By Syndication Washington Post, Bloomberg · Brendan Walsh · BUSINESS
The S&P 500 Index ended 0.4% higher after wavering between small losses and gains throughout the day. Energy companies led the advance as crude climbed. Financial shares suffered as American International Group Inc. fell after posting a $7.9 billion loss. Treasurys rose. Argentina's overseas notes rallied after the government reached a $65 billion restructuring deal with creditors.
With the S&P 500 less than 3% off its pre-pandemic high, U.S. equity investors are closely monitoring efforts in Washington to negotiate a new virus relief package that many see as key to keeping the economy afloat. The pressure is building as negotiators seek to shrink the wide gap that remains between Republicans and Democrats.
"We see U.S. stocks at risk of fading fiscal stimulus," BlackRock Investment Institute strategists led by Mike Pyle wrote in a note. "U.S. employment figures are in focus this week as this fiscal cliff nears and the pandemic's spread in Sunbelt states is starting to affect economic activity."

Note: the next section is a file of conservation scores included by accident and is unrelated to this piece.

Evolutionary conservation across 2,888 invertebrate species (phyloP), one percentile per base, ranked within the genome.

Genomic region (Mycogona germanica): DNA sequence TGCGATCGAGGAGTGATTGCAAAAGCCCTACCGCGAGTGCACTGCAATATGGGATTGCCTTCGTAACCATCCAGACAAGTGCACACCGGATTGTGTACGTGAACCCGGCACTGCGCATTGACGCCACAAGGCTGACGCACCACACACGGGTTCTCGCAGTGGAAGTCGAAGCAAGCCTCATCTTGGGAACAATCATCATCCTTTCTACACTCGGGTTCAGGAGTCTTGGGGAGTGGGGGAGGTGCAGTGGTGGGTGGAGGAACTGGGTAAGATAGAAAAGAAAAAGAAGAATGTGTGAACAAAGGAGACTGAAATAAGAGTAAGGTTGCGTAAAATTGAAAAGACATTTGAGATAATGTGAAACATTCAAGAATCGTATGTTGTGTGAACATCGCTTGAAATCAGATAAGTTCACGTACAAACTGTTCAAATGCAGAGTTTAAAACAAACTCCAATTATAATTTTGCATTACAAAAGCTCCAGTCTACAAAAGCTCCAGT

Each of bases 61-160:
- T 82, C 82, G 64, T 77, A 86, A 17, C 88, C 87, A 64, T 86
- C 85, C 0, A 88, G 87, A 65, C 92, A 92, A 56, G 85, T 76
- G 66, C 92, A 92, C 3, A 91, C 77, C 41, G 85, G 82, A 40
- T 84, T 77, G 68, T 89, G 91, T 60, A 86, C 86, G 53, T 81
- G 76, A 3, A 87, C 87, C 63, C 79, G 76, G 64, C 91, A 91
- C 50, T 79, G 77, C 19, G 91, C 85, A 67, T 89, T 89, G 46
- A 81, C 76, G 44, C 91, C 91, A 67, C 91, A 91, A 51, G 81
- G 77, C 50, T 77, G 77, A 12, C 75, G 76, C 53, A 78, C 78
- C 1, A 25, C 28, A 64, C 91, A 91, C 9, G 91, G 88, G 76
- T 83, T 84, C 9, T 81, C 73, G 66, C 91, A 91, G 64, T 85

Elsewhere, shares dipped in Europe, with Diageo Plc tumbling after bar closures sapped sales. Major indexes rose more than 1% in Japan and Hong Kong.
West Texas-grade crude oil rose past $41 a barrel after the biggest gain in almost two weeks Monday. Spot gold reached an intraday record.
These are some of the main moves in markets:
- The S&P 500 Index rose 0.4% as of 4 p.m. EDT.
- The Stoxx Europe 600 Index fell 0.1%.
- The MSCI Asia Pacific Index increased 2%.
- The Bloomberg Dollar Spot Index slipped 0.2%.
- The euro rose 0.3% to $1.1801.
- The Japanese yen rose 0.3% to 105.67 per dollar.
- The yield on 10-year Treasurys decreased five basis points to 0.51%.
- Britain's 10-year yield fell two basis points to 0.074%.
- Germany's 10-year yield dipped three basis points to -0.55%.
- West Texas Intermediate crude rose 1.5% to $41.61 a barrel.
- Gold rose 1.8% to $2,012.38 an ounce.
- Copper fell 0.5% to $2.8965 per pound.